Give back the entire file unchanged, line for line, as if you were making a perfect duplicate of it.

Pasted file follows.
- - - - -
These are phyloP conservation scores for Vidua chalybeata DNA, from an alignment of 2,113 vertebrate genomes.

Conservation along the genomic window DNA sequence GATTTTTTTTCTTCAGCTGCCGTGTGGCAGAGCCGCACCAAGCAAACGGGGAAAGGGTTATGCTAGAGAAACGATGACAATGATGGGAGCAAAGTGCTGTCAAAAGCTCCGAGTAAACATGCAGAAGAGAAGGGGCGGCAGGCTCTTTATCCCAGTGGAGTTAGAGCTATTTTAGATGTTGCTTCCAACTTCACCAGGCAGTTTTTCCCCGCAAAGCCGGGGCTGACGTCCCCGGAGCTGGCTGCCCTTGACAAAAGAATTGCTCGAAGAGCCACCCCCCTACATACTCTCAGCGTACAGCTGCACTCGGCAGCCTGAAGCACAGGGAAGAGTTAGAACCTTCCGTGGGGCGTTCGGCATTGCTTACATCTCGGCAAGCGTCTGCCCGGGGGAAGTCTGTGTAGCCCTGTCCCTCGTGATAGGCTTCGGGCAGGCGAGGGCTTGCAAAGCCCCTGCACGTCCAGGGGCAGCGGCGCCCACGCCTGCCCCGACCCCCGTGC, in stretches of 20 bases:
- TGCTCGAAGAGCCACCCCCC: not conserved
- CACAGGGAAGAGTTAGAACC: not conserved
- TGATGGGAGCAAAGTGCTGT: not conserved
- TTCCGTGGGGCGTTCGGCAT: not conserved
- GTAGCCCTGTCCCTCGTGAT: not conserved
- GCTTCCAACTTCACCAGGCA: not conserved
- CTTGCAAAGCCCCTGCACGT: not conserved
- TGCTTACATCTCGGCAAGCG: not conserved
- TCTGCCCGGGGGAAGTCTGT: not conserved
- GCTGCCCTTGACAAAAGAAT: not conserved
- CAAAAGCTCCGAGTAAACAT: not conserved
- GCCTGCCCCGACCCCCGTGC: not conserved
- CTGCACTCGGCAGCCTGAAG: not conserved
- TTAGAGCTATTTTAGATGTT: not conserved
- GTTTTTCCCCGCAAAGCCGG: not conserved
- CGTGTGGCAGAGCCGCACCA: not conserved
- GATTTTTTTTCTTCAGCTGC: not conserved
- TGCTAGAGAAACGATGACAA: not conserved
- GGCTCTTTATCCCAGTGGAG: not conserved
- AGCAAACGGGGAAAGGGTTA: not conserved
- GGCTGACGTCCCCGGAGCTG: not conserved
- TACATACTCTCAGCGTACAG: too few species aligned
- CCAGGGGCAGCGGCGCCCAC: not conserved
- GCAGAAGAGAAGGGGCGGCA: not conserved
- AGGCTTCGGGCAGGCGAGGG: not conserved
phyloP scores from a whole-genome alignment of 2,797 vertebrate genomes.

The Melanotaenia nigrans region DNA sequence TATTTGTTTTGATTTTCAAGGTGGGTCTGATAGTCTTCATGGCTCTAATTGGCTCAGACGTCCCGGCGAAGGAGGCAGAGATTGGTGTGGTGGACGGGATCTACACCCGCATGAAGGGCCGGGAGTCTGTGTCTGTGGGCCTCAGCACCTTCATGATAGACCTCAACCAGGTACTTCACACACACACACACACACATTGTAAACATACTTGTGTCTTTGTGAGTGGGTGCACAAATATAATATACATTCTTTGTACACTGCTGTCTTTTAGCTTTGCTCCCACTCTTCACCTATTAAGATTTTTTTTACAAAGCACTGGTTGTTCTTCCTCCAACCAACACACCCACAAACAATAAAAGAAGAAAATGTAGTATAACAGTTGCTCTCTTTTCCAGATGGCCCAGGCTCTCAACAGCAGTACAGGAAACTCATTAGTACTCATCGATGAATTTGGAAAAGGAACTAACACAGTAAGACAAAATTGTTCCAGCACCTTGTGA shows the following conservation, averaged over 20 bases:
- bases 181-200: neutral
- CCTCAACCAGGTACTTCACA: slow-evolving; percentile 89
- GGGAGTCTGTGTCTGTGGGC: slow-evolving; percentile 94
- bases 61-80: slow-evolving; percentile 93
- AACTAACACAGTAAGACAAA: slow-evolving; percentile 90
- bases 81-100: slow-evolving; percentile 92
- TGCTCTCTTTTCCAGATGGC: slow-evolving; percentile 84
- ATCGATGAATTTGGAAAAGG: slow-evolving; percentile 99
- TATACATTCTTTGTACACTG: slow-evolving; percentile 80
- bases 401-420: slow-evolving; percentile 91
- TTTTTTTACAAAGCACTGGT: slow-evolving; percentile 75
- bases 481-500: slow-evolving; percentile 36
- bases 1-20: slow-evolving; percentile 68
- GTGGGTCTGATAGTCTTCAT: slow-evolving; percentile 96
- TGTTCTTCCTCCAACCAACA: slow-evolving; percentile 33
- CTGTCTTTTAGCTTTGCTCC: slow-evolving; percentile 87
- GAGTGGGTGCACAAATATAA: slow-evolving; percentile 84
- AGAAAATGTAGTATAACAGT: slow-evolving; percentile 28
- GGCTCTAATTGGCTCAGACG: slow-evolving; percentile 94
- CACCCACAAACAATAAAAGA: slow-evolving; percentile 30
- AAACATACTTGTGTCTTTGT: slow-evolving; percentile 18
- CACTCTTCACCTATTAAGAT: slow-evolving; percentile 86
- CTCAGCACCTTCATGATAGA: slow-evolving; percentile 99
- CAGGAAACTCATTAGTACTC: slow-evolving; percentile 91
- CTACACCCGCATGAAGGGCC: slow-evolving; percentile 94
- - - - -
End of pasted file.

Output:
These are phyloP conservation scores for Vidua chalybeata DNA, from an alignment of 2,113 vertebrate genomes.

Conservation along the genomic window DNA sequence GATTTTTTTTCTTCAGCTGCCGTGTGGCAGAGCCGCACCAAGCAAACGGGGAAAGGGTTATGCTAGAGAAACGATGACAATGATGGGAGCAAAGTGCTGTCAAAAGCTCCGAGTAAACATGCAGAAGAGAAGGGGCGGCAGGCTCTTTATCCCAGTGGAGTTAGAGCTATTTTAGATGTTGCTTCCAACTTCACCAGGCAGTTTTTCCCCGCAAAGCCGGGGCTGACGTCCCCGGAGCTGGCTGCCCTTGACAAAAGAATTGCTCGAAGAGCCACCCCCCTACATACTCTCAGCGTACAGCTGCACTCGGCAGCCTGAAGCACAGGGAAGAGTTAGAACCTTCCGTGGGGCGTTCGGCATTGCTTACATCTCGGCAAGCGTCTGCCCGGGGGAAGTCTGTGTAGCCCTGTCCCTCGTGATAGGCTTCGGGCAGGCGAGGGCTTGCAAAGCCCCTGCACGTCCAGGGGCAGCGGCGCCCACGCCTGCCCCGACCCCCGTGC, in stretches of 20 bases:
- TGCTCGAAGAGCCACCCCCC: not conserved
- CACAGGGAAGAGTTAGAACC: not conserved
- TGATGGGAGCAAAGTGCTGT: not conserved
- TTCCGTGGGGCGTTCGGCAT: not conserved
- GTAGCCCTGTCCCTCGTGAT: not conserved
- GCTTCCAACTTCACCAGGCA: not conserved
- CTTGCAAAGCCCCTGCACGT: not conserved
- TGCTTACATCTCGGCAAGCG: not conserved
- TCTGCCCGGGGGAAGTCTGT: not conserved
- GCTGCCCTTGACAAAAGAAT: not conserved
- CAAAAGCTCCGAGTAAACAT: not conserved
- GCCTGCCCCGACCCCCGTGC: not conserved
- CTGCACTCGGCAGCCTGAAG: not conserved
- TTAGAGCTATTTTAGATGTT: not conserved
- GTTTTTCCCCGCAAAGCCGG: not conserved
- CGTGTGGCAGAGCCGCACCA: not conserved
- GATTTTTTTTCTTCAGCTGC: not conserved
- TGCTAGAGAAACGATGACAA: not conserved
- GGCTCTTTATCCCAGTGGAG: not conserved
- AGCAAACGGGGAAAGGGTTA: not conserved
- GGCTGACGTCCCCGGAGCTG: not conserved
- TACATACTCTCAGCGTACAG: too few species aligned
- CCAGGGGCAGCGGCGCCCAC: not conserved
- GCAGAAGAGAAGGGGCGGCA: not conserved
- AGGCTTCGGGCAGGCGAGGG: not conserved
phyloP scores from a whole-genome alignment of 2,797 vertebrate genomes.

The Melanotaenia nigrans region DNA sequence TATTTGTTTTGATTTTCAAGGTGGGTCTGATAGTCTTCATGGCTCTAATTGGCTCAGACGTCCCGGCGAAGGAGGCAGAGATTGGTGTGGTGGACGGGATCTACACCCGCATGAAGGGCCGGGAGTCTGTGTCTGTGGGCCTCAGCACCTTCATGATAGACCTCAACCAGGTACTTCACACACACACACACACACATTGTAAACATACTTGTGTCTTTGTGAGTGGGTGCACAAATATAATATACATTCTTTGTACACTGCTGTCTTTTAGCTTTGCTCCCACTCTTCACCTATTAAGATTTTTTTTACAAAGCACTGGTTGTTCTTCCTCCAACCAACACACCCACAAACAATAAAAGAAGAAAATGTAGTATAACAGTTGCTCTCTTTTCCAGATGGCCCAGGCTCTCAACAGCAGTACAGGAAACTCATTAGTACTCATCGATGAATTTGGAAAAGGAACTAACACAGTAAGACAAAATTGTTCCAGCACCTTGTGA shows the following conservation, averaged over 20 bases:
- bases 181-200: neutral
- CCTCAACCAGGTACTTCACA: slow-evolving; percentile 89
- GGGAGTCTGTGTCTGTGGGC: slow-evolving; percentile 94
- bases 61-80: slow-evolving; percentile 93
- AACTAACACAGTAAGACAAA: slow-evolving; percentile 90
- bases 81-100: slow-evolving; percentile 92
- TGCTCTCTTTTCCAGATGGC: slow-evolving; percentile 84
- ATCGATGAATTTGGAAAAGG: slow-evolving; percentile 99
- TATACATTCTTTGTACACTG: slow-evolving; percentile 80
- bases 401-420: slow-evolving; percentile 91
- TTTTTTTACAAAGCACTGGT: slow-evolving; percentile 75
- bases 481-500: slow-evolving; percentile 36
- bases 1-20: slow-evolving; percentile 68
- GTGGGTCTGATAGTCTTCAT: slow-evolving; percentile 96
- TGTTCTTCCTCCAACCAACA: slow-evolving; percentile 33
- CTGTCTTTTAGCTTTGCTCC: slow-evolving; percentile 87
- GAGTGGGTGCACAAATATAA: slow-evolving; percentile 84
- AGAAAATGTAGTATAACAGT: slow-evolving; percentile 28
- GGCTCTAATTGGCTCAGACG: slow-evolving; percentile 94
- CACCCACAAACAATAAAAGA: slow-evolving; percentile 30
- AAACATACTTGTGTCTTTGT: slow-evolving; percentile 18
- CACTCTTCACCTATTAAGAT: slow-evolving; percentile 86
- CTCAGCACCTTCATGATAGA: slow-evolving; percentile 99
- CAGGAAACTCATTAGTACTC: slow-evolving; percentile 91
- CTACACCCGCATGAAGGGCC: slow-evolving; percentile 94